Thursday, September 6, 2007

Mattel toy recall: a case for banning imports of Chinese toys ?

Once upon a time, not so long ago, toys for kids were handcrafted, and made of wood. The seven dwarfs, the fairies, elves, and other denizens of a child’s universe, were just what one would expect them to look - small and cute, with an eye to detail, and lots of realism.

Enter Fisher-Price, Mattel, and other toy companies, and they began producing in plastic, and to cut costs and appeal to mass markets, they did the inevitable – move production to Asia, mainly China.

As a result quality dropped, not only because of the Chinese, but because of the cost cutting, I guess. The Barbie dolls, owned by my daughter, broke in weeks, and soon she found greater interest in cuddly rag dolls and stuffed toys, rather than in big-breasted Barbie dolls.

The toy companies that handcrafted their toys with high quality materials were however priced out of the market. Some of them thrived in niches, designing products for the super-rich.

In the meantime, the Chinese got into their own toy design and manufacture of toys, and flooded markets around the world with low-cost, easily broken toys of questionable aesthetics. Their prices were right though, and as a result by some estimates 80 percent of toys imported to the US are from China. It is likely to be far higher in developing economies like India.

Mattel is likely to in time get its quality checks back in place, and put the embarrassment of the repeated recalls of its products, behind it. Let me point out here that bad products and recalls not only hurt company bottom lines, but a lot of kids who have already handled these unsafe gizmos.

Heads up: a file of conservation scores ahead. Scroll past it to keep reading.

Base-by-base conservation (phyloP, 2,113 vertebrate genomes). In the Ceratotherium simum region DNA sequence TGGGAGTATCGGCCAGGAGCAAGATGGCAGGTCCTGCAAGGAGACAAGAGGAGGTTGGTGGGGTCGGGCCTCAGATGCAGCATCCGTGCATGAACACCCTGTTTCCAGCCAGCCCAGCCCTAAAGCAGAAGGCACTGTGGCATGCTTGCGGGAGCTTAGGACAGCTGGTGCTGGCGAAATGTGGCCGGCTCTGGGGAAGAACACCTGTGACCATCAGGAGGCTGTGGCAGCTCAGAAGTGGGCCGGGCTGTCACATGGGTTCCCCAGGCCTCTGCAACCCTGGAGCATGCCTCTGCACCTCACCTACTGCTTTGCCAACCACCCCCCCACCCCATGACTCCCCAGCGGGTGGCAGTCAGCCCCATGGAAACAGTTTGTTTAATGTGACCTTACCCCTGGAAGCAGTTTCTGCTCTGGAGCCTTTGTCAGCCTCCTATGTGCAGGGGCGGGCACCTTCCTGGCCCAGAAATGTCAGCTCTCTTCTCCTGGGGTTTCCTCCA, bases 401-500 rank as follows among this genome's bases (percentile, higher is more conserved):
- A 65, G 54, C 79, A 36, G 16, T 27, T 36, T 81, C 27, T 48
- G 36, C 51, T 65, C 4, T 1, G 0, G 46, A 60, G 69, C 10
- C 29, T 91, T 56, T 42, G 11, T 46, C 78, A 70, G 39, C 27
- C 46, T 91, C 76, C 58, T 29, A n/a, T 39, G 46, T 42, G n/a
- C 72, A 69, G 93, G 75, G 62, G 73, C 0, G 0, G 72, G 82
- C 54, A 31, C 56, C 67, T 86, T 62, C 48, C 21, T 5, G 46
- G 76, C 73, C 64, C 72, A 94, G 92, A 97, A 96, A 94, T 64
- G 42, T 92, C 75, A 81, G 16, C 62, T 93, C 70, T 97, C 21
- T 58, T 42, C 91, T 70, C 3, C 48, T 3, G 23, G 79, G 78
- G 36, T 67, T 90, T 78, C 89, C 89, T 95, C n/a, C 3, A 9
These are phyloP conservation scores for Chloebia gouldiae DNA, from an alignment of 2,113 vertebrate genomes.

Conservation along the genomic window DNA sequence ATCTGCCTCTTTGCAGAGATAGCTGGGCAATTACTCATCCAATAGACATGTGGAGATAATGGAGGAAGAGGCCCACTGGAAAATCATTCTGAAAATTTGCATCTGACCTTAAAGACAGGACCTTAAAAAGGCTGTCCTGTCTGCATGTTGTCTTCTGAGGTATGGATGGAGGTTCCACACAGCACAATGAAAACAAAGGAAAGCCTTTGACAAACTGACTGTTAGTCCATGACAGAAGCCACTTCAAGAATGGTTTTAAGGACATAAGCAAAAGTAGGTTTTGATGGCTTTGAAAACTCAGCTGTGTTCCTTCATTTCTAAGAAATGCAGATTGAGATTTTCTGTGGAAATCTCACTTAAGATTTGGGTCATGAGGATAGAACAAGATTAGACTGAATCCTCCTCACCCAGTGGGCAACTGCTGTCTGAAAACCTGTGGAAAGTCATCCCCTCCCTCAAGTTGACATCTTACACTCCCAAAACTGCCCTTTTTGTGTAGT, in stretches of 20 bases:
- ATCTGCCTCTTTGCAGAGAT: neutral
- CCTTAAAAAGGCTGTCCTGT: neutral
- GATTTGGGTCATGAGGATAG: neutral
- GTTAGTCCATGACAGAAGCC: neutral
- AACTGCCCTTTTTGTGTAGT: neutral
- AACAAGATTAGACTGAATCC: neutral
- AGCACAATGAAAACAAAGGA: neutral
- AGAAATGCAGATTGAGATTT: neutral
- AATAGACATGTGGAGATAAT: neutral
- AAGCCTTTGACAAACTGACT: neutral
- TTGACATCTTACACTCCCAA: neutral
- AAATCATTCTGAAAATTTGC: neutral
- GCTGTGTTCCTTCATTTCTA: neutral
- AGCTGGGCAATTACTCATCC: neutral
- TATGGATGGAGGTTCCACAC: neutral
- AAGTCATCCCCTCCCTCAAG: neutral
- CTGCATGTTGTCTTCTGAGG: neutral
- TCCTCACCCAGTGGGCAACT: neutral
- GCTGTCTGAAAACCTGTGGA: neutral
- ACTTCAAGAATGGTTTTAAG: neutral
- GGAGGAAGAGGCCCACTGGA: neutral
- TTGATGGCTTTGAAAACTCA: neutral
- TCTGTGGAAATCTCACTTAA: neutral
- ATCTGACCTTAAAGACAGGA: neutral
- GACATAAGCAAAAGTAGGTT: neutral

What is worse is that the vast majority of Chinese toys entering our markets do not however go through any internationally approved quality standards. They come from companies that are hardly known outside China.

Has anyone studied those toys extensively for lead in the paint, and other threats to children ? Is there a case for governments around the world to ban these toys before they hurt kids ? Does it make sense, at this point to protect domestic industries in various countries that have been so far producing wholesome toys, but could go extinct because of competition from China ? This is not protectionism. This is for our children.

Back to the new Mattel and Fisher-Price recall this week. The U.S. Consumer Product Safety Commission (CPSC) announced this week that:

1)Mattel Recalls Various Barbie Accessory Toys Due to Violation of Lead
Paint Standard
2)Fisher-Price Recalls Geo Trax Locomotive Toys Due To Violation of
Lead Paint Standard
3)Fisher-Price Recalls Bongo Band Toys Due to Violation of Lead Paint

The recall involves various Barbie accessory toys that were manufactured between September 30, 2006 and August 20, 2007. The model names, product numbers and affected date code numbers are listed in a chart on CPSC's web site.

The recall by Fisher-Price involves the Geo Trax Freightway Transport and Geo Trax Special Track Pack locomotive toys. These toys are red with yellow paint on the ladder and horn details, CPSC said in a release. The recalled models were manufactured between July 31, 2006 and August 20, 2007 and have a date code between 212-6CK through 325-6CK or 001-7CK through 232-7CK marked on the bottom of the product. The packaging on the Freightway Transport model is marked H5705 and the packaging on the Special Track Pack model is marked K3013, CPSC said.

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